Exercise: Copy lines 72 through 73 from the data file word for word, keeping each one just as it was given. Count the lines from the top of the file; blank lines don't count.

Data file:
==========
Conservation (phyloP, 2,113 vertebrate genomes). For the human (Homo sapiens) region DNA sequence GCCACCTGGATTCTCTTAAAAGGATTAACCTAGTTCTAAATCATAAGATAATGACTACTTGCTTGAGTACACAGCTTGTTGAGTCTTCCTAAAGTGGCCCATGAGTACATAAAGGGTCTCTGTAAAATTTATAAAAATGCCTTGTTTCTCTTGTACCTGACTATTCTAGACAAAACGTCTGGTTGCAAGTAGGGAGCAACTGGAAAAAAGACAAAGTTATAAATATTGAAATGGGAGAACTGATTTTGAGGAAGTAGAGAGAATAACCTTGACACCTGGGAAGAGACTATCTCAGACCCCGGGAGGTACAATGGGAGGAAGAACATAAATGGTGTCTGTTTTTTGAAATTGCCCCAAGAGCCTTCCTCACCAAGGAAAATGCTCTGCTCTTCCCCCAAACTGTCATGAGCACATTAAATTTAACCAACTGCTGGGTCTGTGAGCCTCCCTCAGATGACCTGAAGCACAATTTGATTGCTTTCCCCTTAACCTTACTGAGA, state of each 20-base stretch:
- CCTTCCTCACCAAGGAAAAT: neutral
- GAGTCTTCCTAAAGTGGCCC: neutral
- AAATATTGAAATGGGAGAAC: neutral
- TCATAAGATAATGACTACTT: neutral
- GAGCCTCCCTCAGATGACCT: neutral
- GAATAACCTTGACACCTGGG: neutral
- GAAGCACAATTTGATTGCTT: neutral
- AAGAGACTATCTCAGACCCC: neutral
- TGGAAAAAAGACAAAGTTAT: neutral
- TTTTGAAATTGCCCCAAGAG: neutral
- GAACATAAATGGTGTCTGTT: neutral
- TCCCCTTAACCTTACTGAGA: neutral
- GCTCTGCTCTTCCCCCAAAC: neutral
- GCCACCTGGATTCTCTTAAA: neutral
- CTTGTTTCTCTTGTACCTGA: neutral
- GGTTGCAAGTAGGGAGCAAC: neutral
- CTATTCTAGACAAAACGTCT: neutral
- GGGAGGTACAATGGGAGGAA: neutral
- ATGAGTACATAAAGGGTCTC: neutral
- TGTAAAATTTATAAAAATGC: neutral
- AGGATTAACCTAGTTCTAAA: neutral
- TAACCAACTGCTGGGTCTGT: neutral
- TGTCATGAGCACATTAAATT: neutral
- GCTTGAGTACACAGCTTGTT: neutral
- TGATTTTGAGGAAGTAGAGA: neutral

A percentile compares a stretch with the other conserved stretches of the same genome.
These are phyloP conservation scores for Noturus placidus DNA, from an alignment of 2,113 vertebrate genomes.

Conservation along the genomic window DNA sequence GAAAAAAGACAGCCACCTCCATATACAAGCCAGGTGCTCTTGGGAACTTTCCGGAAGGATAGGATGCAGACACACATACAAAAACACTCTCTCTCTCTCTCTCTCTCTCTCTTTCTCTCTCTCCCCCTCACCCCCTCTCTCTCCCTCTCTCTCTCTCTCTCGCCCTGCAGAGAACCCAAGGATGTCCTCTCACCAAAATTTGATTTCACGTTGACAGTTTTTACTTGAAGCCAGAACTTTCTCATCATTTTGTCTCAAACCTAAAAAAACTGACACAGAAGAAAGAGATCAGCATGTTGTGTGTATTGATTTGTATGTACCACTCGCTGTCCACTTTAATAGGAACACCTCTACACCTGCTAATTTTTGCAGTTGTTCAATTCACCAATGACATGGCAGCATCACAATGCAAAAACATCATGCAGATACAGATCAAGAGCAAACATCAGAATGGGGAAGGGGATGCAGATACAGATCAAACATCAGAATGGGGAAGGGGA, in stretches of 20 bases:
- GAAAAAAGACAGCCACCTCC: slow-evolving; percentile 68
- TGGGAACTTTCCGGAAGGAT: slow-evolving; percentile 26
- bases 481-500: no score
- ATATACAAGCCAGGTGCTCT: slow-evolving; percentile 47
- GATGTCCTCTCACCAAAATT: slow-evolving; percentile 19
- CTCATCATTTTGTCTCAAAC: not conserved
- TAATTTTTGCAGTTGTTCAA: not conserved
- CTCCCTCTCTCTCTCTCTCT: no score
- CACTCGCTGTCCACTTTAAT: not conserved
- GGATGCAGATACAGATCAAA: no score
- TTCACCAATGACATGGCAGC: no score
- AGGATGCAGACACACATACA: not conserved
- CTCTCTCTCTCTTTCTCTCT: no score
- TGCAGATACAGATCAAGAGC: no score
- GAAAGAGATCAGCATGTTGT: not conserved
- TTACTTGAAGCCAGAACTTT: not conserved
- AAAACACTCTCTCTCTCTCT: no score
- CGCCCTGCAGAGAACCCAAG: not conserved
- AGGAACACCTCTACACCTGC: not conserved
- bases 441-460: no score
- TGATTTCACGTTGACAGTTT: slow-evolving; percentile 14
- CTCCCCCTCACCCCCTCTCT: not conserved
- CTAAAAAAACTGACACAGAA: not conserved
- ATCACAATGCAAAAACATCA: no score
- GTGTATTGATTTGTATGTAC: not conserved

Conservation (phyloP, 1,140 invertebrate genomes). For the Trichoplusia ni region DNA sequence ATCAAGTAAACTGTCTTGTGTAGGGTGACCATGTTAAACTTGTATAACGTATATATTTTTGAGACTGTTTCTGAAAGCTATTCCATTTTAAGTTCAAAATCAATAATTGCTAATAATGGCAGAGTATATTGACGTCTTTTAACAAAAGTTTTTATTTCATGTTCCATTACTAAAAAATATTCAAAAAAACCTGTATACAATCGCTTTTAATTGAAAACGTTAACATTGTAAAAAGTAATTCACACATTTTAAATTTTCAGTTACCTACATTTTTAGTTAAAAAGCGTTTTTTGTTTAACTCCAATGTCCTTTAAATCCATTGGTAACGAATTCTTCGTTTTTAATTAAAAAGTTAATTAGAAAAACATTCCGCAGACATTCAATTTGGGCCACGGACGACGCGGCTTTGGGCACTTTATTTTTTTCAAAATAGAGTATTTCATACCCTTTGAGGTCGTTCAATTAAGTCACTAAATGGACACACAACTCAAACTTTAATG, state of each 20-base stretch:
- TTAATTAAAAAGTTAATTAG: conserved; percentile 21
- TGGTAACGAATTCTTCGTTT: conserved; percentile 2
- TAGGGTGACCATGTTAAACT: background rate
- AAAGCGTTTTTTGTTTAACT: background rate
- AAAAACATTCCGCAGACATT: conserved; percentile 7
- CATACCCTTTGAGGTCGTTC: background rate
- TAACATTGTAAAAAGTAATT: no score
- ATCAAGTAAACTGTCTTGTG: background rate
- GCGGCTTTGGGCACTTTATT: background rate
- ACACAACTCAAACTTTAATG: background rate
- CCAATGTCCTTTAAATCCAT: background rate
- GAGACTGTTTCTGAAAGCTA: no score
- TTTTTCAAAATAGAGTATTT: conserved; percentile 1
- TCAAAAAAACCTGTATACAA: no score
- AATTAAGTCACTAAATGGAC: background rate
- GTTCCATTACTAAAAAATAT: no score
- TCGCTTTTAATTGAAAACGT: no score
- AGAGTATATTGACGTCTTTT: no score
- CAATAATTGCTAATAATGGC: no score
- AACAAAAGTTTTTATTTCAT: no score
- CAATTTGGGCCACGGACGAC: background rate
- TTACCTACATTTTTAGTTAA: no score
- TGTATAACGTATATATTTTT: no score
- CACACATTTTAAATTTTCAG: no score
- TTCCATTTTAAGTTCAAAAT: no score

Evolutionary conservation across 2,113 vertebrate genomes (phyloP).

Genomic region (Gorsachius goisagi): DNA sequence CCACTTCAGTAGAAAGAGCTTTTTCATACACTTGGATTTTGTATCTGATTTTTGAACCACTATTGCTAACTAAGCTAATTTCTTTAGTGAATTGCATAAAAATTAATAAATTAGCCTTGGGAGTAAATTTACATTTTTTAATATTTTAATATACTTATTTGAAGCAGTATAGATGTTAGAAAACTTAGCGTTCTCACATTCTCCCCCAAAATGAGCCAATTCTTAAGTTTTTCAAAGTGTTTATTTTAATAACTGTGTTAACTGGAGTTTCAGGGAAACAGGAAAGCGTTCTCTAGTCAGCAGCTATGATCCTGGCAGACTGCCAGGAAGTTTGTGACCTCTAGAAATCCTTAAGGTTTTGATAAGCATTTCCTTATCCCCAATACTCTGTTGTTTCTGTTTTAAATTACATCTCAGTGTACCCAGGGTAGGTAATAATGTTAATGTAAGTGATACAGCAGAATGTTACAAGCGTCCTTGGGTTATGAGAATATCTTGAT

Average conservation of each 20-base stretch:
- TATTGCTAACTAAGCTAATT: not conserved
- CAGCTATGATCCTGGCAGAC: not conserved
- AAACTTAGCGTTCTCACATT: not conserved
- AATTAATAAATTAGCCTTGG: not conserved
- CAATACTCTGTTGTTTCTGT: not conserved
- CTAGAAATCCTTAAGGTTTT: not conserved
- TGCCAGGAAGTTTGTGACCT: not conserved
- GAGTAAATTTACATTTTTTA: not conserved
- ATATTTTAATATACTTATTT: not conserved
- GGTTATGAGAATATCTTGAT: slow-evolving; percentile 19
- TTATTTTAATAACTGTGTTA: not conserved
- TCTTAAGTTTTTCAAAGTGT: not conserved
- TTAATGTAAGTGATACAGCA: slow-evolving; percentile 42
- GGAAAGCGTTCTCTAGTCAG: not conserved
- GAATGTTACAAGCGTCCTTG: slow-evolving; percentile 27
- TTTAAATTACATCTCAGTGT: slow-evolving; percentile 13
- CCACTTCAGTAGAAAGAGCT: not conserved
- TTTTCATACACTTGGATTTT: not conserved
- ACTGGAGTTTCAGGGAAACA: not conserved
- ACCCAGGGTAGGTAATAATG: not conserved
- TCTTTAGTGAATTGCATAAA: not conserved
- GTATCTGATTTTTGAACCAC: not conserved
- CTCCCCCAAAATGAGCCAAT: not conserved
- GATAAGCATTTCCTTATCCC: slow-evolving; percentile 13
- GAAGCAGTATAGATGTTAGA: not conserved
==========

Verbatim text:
- TCGCTTTTAATTGAAAACGT: no score
- AGAGTATATTGACGTCTTTT: no score